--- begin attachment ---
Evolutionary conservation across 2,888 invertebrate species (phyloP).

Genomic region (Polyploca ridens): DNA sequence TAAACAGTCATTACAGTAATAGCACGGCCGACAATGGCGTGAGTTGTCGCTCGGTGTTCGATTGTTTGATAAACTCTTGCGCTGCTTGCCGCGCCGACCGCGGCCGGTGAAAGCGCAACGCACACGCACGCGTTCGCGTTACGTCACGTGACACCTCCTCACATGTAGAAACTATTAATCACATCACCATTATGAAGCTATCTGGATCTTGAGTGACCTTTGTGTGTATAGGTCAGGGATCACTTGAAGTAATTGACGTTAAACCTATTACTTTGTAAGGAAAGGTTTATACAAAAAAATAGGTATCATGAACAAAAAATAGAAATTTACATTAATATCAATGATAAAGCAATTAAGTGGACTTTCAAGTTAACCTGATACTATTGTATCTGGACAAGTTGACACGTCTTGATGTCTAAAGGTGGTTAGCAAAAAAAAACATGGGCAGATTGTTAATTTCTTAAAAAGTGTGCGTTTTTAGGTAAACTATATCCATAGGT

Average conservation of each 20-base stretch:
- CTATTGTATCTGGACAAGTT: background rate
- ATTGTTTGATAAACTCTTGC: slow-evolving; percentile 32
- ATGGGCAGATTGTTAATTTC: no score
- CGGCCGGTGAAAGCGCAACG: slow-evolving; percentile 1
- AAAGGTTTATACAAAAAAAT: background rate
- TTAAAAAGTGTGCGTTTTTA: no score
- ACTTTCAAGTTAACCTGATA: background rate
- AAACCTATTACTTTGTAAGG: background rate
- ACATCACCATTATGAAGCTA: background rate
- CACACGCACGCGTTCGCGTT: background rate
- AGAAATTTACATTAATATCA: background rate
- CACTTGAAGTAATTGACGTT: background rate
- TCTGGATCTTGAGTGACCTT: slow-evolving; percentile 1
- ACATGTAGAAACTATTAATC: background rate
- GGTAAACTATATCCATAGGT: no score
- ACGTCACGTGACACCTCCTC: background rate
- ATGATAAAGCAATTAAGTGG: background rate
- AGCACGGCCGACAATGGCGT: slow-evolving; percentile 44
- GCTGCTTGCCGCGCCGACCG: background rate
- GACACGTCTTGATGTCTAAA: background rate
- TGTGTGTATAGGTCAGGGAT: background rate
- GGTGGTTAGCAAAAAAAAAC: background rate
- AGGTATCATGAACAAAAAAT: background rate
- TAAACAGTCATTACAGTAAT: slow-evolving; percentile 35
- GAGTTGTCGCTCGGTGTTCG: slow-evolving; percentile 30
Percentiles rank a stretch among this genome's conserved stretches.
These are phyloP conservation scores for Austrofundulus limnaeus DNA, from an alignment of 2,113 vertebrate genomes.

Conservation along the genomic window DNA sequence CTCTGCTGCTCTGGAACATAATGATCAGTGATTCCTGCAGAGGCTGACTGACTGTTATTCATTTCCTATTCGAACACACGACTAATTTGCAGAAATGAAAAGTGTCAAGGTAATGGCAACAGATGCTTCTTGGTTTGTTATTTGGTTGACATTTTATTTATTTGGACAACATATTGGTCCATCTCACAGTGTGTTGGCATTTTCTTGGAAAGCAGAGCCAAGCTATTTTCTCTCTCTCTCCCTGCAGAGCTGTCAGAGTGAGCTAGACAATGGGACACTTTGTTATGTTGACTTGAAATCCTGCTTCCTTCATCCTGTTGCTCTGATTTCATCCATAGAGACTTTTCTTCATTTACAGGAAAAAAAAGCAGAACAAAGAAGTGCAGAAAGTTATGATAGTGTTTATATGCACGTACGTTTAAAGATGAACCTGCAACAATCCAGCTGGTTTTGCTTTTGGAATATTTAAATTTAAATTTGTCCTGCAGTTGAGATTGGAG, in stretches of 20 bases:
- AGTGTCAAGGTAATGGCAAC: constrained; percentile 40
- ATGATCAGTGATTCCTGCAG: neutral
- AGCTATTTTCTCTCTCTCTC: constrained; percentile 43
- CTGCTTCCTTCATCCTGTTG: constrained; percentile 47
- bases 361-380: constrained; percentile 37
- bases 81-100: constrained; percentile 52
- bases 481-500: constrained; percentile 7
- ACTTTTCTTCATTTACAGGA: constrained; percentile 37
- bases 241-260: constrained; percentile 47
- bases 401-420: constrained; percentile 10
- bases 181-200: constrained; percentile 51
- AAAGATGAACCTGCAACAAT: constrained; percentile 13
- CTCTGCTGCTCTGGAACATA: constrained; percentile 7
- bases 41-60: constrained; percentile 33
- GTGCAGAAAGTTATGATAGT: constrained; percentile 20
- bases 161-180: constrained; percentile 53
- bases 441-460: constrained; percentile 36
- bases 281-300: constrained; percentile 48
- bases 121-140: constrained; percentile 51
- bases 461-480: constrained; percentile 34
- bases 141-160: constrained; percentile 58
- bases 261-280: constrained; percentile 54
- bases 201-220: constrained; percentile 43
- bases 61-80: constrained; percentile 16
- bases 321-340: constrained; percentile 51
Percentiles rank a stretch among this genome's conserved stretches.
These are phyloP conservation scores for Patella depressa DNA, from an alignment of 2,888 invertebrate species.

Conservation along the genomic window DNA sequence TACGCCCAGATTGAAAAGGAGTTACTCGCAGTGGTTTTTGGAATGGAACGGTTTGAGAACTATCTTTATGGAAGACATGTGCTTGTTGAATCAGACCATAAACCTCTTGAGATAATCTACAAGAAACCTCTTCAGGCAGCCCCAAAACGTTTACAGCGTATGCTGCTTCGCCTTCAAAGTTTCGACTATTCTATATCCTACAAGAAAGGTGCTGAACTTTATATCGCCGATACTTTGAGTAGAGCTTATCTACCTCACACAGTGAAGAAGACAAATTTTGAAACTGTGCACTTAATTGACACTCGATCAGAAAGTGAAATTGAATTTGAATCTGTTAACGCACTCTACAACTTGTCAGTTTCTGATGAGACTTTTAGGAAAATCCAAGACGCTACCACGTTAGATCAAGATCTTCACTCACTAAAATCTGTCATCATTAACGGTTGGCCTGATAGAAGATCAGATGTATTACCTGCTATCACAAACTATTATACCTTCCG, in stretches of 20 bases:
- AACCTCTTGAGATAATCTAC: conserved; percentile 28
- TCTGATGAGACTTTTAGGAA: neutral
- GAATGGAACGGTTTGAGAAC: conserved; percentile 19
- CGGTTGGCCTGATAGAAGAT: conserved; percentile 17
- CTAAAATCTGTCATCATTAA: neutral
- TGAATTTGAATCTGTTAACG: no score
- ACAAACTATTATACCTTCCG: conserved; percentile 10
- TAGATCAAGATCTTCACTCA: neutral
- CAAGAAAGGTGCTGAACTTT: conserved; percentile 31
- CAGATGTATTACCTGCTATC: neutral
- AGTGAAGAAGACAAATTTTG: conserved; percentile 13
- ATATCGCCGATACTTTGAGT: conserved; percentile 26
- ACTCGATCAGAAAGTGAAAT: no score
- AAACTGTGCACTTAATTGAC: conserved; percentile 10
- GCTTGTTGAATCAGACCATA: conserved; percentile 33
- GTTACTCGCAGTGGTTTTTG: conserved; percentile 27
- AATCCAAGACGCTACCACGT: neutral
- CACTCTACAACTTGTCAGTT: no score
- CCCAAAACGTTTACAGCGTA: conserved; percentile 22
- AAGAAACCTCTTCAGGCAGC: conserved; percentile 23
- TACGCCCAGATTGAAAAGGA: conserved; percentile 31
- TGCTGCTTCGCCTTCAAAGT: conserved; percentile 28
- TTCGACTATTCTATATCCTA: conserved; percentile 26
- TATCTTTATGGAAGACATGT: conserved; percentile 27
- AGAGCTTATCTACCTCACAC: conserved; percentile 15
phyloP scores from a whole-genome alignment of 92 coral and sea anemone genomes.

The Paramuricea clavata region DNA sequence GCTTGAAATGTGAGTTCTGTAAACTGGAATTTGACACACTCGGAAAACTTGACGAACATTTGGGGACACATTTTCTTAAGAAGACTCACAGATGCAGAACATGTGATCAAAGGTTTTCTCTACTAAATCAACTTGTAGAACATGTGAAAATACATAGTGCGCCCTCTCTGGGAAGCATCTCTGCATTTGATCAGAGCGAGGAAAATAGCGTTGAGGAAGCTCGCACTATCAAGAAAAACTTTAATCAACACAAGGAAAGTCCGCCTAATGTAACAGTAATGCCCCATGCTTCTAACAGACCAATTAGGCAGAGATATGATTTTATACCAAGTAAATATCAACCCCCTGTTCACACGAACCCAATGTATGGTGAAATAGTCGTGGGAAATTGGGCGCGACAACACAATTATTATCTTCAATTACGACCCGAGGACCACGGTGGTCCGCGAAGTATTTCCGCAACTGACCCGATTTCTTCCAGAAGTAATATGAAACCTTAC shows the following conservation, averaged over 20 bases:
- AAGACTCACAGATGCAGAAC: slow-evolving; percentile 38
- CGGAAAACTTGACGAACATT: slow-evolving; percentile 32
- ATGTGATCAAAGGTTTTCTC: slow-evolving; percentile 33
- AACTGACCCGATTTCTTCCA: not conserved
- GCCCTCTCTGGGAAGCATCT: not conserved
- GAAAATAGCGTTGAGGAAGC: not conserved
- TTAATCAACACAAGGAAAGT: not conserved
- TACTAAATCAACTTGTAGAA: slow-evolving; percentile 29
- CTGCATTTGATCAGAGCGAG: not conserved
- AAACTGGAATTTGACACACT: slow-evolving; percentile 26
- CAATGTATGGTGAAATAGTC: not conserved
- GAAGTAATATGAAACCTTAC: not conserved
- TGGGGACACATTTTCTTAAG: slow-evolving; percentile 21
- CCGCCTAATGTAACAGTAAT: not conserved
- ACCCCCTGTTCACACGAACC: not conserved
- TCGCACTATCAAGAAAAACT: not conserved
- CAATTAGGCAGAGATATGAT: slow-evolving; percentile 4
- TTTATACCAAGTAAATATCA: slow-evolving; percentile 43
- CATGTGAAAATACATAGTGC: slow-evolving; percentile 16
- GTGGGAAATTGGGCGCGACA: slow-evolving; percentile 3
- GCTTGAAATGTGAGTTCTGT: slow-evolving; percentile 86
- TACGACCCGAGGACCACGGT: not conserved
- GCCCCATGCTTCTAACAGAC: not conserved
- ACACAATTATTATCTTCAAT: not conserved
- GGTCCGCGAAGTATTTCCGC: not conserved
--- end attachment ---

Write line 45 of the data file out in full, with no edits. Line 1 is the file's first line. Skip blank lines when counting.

- bases 41-60: constrained; percentile 33